Ukrainian media revealed a recording on which Hungarian consul hands over passports to representatives of the Hungarian minority living in Ukraine, warning them at the same time to hide the passports from authorities. Advice has reasonable grounds, as Ukrainian law prohibits to poses more than one citizenship. As an aftermath, the Ukrainian government proclaimed the diplomat persona non-grata and declared the Hungarian policy as striking into Ukrainian sovereignty. In response, Budapest stated that the Ukrainian educational reform hits Hungarian minorities’, and blocked Kyiv’s’ contacts with NATO. The conflict has its’ roots at the beginning of the 1990s, the moment when the Soviet Union collapsed and Ukraine gained its’ independence.
Everything started in Trianon
Hungarian minorities are a challenge for most neighbouring countries, except Austria. As a consequence of the Treaty of Trianon (1920), a large part of ethnic Hungarians found themselves outside the newly created Hungarian state. Since 1920, Hungary made numerous attempts to revise unsatisfying decisions of the Entente, which causes neighbours to persistently watch with distrust all political actions tied to Hungarian minorities on their territory. An unfortunate Soviet decision to include part of pre-war Hungary, Carpathian Ruthenia, into the Ukrainian Soviet Socialist Republic is crucial for current Ukrainian-Hungarian relations.
After geopolitical changes of 1989, numerous American analysts saw Hungarian minorities issue as potentially destabilising the region, analogously to what happened in the Balkans. Finally, the worst-case scenario did not materialise. However, already in 1990s Budapest started to support the Hungarian minority outside the homeland in a multitude of ways. The increasing economic and political power of the Hungarian state led to a proportional increase in cultural, educational, political, and later financial support for the minorities. Neighbouring countries, economically and politically unstable Romania and Ukraine, haven’t paid proper attention to the silently executed policy of Budapest. Later, Hungarian ethnic policy started to be a root of distrust between the neighbours or even led to diplomatic conflicts.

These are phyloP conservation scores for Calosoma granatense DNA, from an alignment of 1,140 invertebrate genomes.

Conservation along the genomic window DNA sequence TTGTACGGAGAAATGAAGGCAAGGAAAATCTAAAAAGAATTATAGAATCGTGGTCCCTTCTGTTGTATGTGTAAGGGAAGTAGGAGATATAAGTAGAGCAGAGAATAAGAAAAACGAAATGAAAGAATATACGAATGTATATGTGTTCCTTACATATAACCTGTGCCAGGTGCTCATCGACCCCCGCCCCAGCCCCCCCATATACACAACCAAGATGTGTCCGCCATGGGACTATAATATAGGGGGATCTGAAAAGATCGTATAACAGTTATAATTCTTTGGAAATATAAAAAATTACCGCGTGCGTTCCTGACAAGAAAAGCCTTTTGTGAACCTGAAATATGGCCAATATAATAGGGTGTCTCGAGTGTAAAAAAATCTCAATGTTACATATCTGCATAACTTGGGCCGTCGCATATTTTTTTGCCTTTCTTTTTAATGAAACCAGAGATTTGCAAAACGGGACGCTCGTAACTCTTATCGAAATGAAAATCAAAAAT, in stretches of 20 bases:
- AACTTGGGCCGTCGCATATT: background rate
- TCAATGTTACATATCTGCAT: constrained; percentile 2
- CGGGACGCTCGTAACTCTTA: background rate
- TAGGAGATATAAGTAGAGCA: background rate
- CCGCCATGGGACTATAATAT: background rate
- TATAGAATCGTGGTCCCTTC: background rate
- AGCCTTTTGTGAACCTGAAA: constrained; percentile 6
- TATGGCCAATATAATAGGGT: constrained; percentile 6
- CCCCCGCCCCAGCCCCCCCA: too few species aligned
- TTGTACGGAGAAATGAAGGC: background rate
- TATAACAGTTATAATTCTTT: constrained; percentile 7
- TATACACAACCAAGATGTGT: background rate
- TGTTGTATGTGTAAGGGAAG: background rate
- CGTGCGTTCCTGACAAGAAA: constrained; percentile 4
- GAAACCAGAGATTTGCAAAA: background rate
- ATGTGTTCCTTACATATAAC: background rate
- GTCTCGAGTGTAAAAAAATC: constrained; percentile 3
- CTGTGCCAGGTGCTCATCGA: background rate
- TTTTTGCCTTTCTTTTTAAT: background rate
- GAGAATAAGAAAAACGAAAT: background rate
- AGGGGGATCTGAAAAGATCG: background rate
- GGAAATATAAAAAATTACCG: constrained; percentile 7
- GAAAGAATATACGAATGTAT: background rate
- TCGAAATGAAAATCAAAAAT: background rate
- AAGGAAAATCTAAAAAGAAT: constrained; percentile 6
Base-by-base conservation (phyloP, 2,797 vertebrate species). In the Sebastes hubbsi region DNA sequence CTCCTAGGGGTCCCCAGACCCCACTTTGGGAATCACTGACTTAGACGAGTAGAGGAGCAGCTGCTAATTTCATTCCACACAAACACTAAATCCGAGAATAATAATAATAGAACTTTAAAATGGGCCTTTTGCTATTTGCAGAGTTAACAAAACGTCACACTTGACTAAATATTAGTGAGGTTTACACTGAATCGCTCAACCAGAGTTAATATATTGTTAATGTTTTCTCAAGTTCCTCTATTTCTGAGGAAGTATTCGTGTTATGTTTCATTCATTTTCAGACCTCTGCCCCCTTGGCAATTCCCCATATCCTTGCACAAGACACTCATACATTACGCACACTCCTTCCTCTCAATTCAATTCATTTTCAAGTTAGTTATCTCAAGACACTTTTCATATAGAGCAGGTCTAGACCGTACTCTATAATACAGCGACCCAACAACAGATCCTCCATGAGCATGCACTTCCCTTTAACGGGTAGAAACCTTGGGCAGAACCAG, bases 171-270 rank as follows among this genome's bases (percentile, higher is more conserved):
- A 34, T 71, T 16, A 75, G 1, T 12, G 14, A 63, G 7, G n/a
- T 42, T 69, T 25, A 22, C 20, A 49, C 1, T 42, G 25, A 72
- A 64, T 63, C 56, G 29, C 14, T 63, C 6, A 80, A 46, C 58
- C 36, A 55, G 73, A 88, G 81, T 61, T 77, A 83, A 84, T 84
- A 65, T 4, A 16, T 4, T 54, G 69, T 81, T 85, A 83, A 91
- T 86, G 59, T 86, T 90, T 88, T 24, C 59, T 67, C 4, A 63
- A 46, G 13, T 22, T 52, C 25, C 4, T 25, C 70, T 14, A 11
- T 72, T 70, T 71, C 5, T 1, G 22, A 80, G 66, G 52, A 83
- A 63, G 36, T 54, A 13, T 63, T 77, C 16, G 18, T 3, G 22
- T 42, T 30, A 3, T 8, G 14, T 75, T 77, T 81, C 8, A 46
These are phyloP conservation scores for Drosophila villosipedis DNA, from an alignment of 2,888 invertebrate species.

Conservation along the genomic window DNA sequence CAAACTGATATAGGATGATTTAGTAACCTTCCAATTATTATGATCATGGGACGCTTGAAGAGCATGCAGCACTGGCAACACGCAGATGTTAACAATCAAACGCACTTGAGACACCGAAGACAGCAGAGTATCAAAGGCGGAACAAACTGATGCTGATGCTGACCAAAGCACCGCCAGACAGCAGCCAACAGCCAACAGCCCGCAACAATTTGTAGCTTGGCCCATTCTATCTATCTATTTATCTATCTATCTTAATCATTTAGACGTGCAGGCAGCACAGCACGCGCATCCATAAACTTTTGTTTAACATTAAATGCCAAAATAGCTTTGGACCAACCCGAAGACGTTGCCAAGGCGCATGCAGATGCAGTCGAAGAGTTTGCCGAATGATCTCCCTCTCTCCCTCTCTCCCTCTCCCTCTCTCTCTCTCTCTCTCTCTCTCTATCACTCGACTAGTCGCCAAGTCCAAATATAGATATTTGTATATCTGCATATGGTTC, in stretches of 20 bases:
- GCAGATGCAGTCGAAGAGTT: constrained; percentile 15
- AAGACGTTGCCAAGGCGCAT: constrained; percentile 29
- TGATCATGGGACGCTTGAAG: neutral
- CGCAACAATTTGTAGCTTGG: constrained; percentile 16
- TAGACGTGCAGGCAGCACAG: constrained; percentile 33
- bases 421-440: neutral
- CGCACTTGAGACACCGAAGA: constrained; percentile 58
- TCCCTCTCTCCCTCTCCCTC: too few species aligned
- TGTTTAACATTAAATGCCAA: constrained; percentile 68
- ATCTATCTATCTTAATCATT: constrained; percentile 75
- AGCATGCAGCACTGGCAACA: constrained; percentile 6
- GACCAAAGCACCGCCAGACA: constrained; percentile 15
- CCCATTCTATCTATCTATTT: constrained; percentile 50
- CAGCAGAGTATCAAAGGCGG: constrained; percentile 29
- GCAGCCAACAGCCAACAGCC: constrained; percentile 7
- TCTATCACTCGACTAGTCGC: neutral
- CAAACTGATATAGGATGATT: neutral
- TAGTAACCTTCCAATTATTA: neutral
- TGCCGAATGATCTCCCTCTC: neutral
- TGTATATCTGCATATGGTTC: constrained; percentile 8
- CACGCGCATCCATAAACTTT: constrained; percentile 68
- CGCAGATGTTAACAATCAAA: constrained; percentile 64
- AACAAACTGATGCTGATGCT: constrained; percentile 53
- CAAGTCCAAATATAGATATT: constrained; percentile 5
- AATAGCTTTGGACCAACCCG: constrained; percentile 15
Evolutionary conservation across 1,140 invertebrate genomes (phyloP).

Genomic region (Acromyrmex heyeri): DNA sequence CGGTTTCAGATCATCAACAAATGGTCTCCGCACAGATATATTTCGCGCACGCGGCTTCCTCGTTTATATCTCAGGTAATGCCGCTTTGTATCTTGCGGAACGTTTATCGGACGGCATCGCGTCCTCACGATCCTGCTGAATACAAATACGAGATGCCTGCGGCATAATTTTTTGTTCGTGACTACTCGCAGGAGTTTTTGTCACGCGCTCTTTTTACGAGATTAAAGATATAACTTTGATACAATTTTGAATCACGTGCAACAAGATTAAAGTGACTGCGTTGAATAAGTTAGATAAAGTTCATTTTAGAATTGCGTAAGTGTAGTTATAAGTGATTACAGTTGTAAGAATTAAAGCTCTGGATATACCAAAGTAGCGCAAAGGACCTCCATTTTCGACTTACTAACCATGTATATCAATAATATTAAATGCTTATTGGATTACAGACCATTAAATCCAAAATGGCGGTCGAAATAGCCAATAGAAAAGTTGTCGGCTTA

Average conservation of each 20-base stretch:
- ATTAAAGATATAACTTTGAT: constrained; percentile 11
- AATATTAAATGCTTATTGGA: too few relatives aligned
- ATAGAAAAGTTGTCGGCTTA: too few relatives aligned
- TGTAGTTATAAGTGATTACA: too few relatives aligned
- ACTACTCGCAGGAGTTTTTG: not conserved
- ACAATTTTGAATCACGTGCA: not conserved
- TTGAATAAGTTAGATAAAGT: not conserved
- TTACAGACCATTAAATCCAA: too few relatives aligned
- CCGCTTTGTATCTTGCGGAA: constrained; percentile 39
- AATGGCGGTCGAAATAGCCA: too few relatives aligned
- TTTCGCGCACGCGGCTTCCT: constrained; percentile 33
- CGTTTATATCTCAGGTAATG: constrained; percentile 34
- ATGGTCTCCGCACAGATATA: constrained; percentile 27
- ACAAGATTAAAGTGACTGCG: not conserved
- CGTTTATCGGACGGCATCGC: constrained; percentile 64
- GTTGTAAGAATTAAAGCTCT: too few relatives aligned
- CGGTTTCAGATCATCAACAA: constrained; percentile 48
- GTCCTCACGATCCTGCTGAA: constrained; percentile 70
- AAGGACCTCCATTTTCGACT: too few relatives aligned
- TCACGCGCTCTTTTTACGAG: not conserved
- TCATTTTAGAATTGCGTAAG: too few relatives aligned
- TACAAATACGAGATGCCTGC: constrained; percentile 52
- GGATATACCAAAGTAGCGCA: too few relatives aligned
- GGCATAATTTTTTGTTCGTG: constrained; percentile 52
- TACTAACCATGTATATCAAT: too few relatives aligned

The Ukrainian-Hungarian Language Struggle
After the collapse of the Soviet Union, young Ukrainian state had much more critical issues than 150-thousand Hungarian minority living to the west of Carpathian Mountains. It doesn’t mean, however, that culture and language were not a social issue. Especially language was considered crucial. Ukrainians were subject of the forceful Russification throughout centuries.
As a consequence, the majority of urban population speaks either Russian or surzhyk (a mixture of Ukrainian grammar and Russian vocabulary). In the meantime, the government in Kyiv was much more concerned with nuclear weapons than linguistic policy. Language Act of 2012, passed by the Party of Regions, allowed to set the language of teaching in local schools and kindergartens, legalising linguistic ‘decentralisation’, a policy de-facto present for years. As a result, the Hungarian and Romanian minorities started to loose ties with the rest of society. Therefore, minorities searched for affiliation with countries of their origin.